What’s the Difference Between ACOs and “AC-Like” Arrangements?

Vince Kuraitis

Posted 3/09/12 on the e-CareManagement Blog

A lot. AC-Like arrangements will be MUCH simpler to create and maintain.

The health care market is moving toward accountable care. There are at least two broad paths forward:

1) Formal Accountable Care Organizations (ACOs) by which care providers contract with Medicare

2) Informal Accountable Care-Like (AC-Like) arrangements between care providers and commercial health plans

What are the differences between these routes? I see at least 5 factors at play:

  • Transaction costs
  • Timing
  • Incrementalism
  • Flexibility
  • Capital cost

1) Transaction Costs

ACO —  Everyone needs their own attorney, including one for the new yet-to-be-created ACO entity. Expect to pay people during months of negotiations. Anticipate formal board meetings, minutes, white china.

Want to form an AC-Like arrangement? Gather people in a room and have a meeting. Paper plates and plastic cups. Yes, you’ll still need the lawyers to write up a contract.

2) Timing

ACO — Anticipate months of negotiation with partners to form the ACO. Anticipate months of negotiation with Medicare to hammer out a contract.

AC-Like arrangement — theoretically it could all be done in an afternoon.

3) Incrementalism

ACO — Want to start small with an experiment? Sorry, Medicare has a long list of take-it-or-leave-it conditions in all their ACO models.

AC-Like arrangement — want to start with an experiment, e.g., putting nurse care managers in primary care physician offices? Pick up the phone and start negotiating.

4) Flexibility

ACO — Want to change something about your ACO internal structure? Start digging into the ACO by-laws. Want to change your contract with Medicare? Sorry, your deal runs for 3 years..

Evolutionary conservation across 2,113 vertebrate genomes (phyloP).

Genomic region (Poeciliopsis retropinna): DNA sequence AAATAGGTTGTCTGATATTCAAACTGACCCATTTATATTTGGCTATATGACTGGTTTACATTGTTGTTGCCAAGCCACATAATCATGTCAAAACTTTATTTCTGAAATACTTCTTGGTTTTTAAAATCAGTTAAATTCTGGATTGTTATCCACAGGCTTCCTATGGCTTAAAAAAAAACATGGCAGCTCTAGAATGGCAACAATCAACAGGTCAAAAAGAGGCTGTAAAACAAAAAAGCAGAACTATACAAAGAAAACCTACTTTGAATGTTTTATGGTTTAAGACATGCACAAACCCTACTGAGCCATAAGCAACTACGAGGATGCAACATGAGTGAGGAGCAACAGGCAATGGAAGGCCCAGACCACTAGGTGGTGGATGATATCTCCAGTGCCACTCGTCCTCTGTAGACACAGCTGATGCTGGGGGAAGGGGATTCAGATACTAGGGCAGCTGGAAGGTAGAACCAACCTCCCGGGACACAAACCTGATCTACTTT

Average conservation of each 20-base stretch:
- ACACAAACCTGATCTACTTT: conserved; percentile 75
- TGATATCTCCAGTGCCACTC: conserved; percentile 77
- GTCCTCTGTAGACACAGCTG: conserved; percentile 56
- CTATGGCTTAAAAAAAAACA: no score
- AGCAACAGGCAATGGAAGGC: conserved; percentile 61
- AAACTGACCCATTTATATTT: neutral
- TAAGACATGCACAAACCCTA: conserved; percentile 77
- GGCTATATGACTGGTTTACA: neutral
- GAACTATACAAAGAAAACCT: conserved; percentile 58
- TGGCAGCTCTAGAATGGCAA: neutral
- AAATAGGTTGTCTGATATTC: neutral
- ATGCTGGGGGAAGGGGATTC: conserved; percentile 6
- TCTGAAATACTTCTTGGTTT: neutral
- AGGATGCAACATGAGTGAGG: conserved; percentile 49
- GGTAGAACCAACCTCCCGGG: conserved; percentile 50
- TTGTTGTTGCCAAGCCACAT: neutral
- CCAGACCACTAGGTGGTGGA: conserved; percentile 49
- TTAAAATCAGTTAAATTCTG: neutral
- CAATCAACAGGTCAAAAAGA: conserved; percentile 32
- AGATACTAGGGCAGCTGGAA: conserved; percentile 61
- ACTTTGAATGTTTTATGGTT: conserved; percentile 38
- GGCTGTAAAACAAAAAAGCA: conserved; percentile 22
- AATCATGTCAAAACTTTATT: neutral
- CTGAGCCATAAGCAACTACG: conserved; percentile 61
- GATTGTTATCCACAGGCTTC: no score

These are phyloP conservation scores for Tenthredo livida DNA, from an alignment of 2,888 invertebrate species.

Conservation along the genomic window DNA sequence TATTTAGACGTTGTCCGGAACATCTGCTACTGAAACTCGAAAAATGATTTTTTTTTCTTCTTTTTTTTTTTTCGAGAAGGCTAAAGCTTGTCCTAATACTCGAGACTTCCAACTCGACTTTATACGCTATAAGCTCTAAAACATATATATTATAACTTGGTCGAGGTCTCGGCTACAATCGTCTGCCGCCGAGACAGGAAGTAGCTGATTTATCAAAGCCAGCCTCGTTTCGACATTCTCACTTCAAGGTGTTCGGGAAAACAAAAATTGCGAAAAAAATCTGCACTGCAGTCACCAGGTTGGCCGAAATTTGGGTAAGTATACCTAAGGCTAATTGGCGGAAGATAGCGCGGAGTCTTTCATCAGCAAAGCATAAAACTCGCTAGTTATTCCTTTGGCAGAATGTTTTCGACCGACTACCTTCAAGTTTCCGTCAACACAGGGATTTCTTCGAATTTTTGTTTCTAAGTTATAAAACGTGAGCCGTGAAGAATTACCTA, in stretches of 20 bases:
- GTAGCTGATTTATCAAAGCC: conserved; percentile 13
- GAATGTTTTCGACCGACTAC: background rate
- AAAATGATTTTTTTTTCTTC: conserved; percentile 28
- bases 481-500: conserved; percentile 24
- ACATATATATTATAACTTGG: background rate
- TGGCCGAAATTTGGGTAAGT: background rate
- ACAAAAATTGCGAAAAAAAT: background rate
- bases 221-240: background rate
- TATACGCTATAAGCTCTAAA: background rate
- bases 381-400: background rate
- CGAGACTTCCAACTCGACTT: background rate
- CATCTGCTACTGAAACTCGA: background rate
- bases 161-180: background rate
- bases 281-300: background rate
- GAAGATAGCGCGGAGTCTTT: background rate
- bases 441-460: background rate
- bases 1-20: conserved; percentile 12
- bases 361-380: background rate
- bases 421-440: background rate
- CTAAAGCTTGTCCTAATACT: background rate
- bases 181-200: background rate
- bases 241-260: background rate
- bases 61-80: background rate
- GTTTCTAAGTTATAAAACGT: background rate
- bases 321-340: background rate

AC-Like arrangement — pick up the phone and start renegotiating.

5) Capital Costs

ACO — The American Hospital Association estimated that capital costs could range from $11–26 million.

AC-Like arrangement — won’t be cheap, but will depend greatly on what you plan to do.

The bottom line: AC-Like arrangements between commercial health plans and care providers will be MUCH simpler to create and maintain.

3 thoughts on “What’s the Difference Between ACOs and “AC-Like” Arrangements?

  1. Despite the PCMH demonstration in the state of Colorado that included multiple payers and was touted a success, the payers haven’t just extended it to other primary care practices. Many practices are now undergoing transformation but still working under FFS even as they expend resources on transformation.
    “Pick up the phone and negotiate” – What incentive does a practice have to do so? After all, under FFS, a practice can generate more revenue by doing more. And if practices, in a state that had a PCMH demonstration, don’t have payers beating at their doors to pursue an ostensibly cost-saving model (after all savings accrue to the payers rather than to the practices in terms of reduced utilization because of better follow up and care), it is obvious that payers interest in new, innovative models, isn’t consistent across the nation.
    I understand your point might be the nimbleness of a smaller bureaucracy than Medicare but the entire premise underlying market-changing dynamics like the ACO is that Medicare can force such shifts and many providers are still resistant. Please explain why you believe that it is just a question of picking up the phone to have an ac-like arrangement with any payer.

  2. RadhikaN, Thanks for your comment.

    Yes, as you note, the central theme of my post is around “the nimbleness of a smaller bureaucracy than Medicare” — i.e., that AC-Like arrangements can be easier to form than ACOs.

    You’re right that “payers interest i new, innovative models isn’t consistent across the nation.” Payers in different markets are at varying stages of enlightenment and execution toward accountable care approaches. If a payer in your market isn’t ready to move, neither 1) spending 6 months forming an ACO, nor 2) picking up the phone — is likely to be productive.

    It will take a while to sort all this out. Another factor of AC-Like arrangements is that they won’t necessarily be visible in the marketplace. Hard to tell exactly how many and what shape they will take..

  3. But something about your post makes me believe that you think AC-like arrangements may win out in terms of achieving specific outcomes, and quicker than Medicare ACOs. Are you seeing things in the marketplace that indicate this or lead you to intuit this? Would love to hear more.

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